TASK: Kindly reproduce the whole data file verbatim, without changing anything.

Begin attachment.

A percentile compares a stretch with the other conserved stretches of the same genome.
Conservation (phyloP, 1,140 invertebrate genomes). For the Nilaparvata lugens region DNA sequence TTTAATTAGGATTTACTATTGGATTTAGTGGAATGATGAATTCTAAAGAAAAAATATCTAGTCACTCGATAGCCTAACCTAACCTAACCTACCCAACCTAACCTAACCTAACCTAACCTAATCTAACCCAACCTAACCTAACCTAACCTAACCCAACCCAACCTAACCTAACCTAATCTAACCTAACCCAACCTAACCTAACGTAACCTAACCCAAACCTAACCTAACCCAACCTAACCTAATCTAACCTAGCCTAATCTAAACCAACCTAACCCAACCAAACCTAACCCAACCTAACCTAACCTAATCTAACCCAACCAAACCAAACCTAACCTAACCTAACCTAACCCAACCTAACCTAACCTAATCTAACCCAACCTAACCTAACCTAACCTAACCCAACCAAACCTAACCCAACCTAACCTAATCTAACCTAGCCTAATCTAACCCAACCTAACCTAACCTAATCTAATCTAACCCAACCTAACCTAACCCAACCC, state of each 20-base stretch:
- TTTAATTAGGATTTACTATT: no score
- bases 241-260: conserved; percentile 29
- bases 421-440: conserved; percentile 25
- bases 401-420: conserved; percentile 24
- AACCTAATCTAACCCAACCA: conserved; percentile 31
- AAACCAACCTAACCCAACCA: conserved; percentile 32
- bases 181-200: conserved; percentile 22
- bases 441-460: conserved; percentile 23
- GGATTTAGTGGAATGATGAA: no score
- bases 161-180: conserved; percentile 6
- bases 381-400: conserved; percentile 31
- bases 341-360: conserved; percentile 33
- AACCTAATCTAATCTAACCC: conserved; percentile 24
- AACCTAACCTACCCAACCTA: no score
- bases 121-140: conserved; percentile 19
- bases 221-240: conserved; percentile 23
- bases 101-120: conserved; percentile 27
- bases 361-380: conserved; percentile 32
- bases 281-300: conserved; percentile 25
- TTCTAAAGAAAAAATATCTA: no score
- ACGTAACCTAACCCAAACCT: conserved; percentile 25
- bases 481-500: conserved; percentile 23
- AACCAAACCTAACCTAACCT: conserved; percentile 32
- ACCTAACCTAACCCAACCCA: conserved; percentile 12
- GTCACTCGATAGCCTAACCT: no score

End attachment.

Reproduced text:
A percentile compares a stretch with the other conserved stretches of the same genome.
Conservation (phyloP, 1,140 invertebrate genomes). For the Nilaparvata lugens region DNA sequence TTTAATTAGGATTTACTATTGGATTTAGTGGAATGATGAATTCTAAAGAAAAAATATCTAGTCACTCGATAGCCTAACCTAACCTAACCTACCCAACCTAACCTAACCTAACCTAACCTAATCTAACCCAACCTAACCTAACCTAACCTAACCCAACCCAACCTAACCTAACCTAATCTAACCTAACCCAACCTAACCTAACGTAACCTAACCCAAACCTAACCTAACCCAACCTAACCTAATCTAACCTAGCCTAATCTAAACCAACCTAACCCAACCAAACCTAACCCAACCTAACCTAACCTAATCTAACCCAACCAAACCAAACCTAACCTAACCTAACCTAACCCAACCTAACCTAACCTAATCTAACCCAACCTAACCTAACCTAACCTAACCCAACCAAACCTAACCCAACCTAACCTAATCTAACCTAGCCTAATCTAACCCAACCTAACCTAACCTAATCTAATCTAACCCAACCTAACCTAACCCAACCC, state of each 20-base stretch:
- TTTAATTAGGATTTACTATT: no score
- bases 241-260: conserved; percentile 29
- bases 421-440: conserved; percentile 25
- bases 401-420: conserved; percentile 24
- AACCTAATCTAACCCAACCA: conserved; percentile 31
- AAACCAACCTAACCCAACCA: conserved; percentile 32
- bases 181-200: conserved; percentile 22
- bases 441-460: conserved; percentile 23
- GGATTTAGTGGAATGATGAA: no score
- bases 161-180: conserved; percentile 6
- bases 381-400: conserved; percentile 31
- bases 341-360: conserved; percentile 33
- AACCTAATCTAATCTAACCC: conserved; percentile 24
- AACCTAACCTACCCAACCTA: no score
- bases 121-140: conserved; percentile 19
- bases 221-240: conserved; percentile 23
- bases 101-120: conserved; percentile 27
- bases 361-380: conserved; percentile 32
- bases 281-300: conserved; percentile 25
- TTCTAAAGAAAAAATATCTA: no score
- ACGTAACCTAACCCAAACCT: conserved; percentile 25
- bases 481-500: conserved; percentile 23
- AACCAAACCTAACCTAACCT: conserved; percentile 32
- ACCTAACCTAACCCAACCCA: conserved; percentile 12
- GTCACTCGATAGCCTAACCT: no score